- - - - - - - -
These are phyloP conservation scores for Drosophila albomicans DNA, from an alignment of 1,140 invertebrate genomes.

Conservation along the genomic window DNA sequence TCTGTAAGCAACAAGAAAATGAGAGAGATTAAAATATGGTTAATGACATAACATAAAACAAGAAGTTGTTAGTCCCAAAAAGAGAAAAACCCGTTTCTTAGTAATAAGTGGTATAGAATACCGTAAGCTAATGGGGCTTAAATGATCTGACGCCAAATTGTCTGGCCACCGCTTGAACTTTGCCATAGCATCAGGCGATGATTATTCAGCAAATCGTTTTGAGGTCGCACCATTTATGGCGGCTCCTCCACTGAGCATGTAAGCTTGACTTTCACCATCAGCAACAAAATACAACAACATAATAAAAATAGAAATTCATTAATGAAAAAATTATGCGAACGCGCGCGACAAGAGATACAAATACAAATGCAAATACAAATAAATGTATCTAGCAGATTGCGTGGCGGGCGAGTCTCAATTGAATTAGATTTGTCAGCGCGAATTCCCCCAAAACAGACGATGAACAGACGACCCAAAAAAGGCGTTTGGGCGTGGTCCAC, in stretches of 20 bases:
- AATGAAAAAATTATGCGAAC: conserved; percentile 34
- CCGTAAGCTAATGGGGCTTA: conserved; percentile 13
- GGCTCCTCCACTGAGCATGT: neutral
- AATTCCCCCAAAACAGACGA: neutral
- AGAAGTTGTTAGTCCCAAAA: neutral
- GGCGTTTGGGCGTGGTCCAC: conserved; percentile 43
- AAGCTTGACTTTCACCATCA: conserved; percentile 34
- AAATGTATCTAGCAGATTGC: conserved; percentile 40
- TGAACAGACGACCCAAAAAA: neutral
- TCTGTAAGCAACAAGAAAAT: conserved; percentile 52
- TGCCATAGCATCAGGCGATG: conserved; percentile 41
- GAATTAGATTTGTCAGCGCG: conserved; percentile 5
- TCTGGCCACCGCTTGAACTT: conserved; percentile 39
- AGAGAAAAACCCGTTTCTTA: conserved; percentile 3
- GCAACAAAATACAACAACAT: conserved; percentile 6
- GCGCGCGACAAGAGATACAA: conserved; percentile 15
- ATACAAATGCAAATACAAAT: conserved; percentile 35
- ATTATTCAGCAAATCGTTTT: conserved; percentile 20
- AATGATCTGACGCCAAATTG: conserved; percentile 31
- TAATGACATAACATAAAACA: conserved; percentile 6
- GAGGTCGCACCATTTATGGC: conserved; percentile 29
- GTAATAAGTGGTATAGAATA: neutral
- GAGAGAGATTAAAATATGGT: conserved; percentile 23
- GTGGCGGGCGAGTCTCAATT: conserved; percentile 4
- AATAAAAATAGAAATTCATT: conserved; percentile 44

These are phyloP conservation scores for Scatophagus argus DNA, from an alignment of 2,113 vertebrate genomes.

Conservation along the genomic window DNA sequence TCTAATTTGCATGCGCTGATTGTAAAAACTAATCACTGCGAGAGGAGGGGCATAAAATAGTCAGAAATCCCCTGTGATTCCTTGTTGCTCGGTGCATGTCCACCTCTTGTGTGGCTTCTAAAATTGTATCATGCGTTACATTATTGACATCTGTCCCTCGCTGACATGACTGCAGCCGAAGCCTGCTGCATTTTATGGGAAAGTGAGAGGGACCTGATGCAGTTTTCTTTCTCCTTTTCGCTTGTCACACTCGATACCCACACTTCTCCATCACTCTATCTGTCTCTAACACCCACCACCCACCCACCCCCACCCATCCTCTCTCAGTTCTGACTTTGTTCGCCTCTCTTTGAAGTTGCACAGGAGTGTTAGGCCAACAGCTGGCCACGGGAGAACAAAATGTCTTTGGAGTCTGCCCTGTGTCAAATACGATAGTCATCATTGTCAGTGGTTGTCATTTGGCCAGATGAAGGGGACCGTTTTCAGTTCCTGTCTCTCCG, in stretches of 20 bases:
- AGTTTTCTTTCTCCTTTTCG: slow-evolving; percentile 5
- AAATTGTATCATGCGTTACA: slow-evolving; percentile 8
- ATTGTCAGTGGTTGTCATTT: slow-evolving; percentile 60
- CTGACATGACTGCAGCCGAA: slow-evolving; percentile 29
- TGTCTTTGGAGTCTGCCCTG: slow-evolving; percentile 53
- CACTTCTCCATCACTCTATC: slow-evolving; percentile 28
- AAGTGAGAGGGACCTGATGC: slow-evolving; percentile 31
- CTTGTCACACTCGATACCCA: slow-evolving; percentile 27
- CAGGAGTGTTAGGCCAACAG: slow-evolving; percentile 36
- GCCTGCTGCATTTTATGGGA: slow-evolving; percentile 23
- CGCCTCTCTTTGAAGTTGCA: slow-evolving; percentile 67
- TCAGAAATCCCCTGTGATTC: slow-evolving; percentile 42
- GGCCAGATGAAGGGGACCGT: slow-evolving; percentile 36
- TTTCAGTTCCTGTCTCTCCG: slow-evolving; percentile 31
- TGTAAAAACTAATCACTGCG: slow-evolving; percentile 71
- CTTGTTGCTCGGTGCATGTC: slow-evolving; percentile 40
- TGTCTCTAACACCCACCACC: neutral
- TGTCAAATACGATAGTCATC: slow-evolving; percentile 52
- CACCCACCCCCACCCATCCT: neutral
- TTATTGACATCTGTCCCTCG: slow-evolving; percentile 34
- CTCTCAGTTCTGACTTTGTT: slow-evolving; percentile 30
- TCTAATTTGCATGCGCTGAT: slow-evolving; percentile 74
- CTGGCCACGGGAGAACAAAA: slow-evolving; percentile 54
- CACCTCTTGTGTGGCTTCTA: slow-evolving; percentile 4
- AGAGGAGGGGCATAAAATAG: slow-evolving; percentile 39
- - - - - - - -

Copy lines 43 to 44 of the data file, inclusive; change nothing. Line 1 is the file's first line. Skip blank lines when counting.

- TTTCAGTTCCTGTCTCTCCG: slow-evolving; percentile 31
- TGTAAAAACTAATCACTGCG: slow-evolving; percentile 71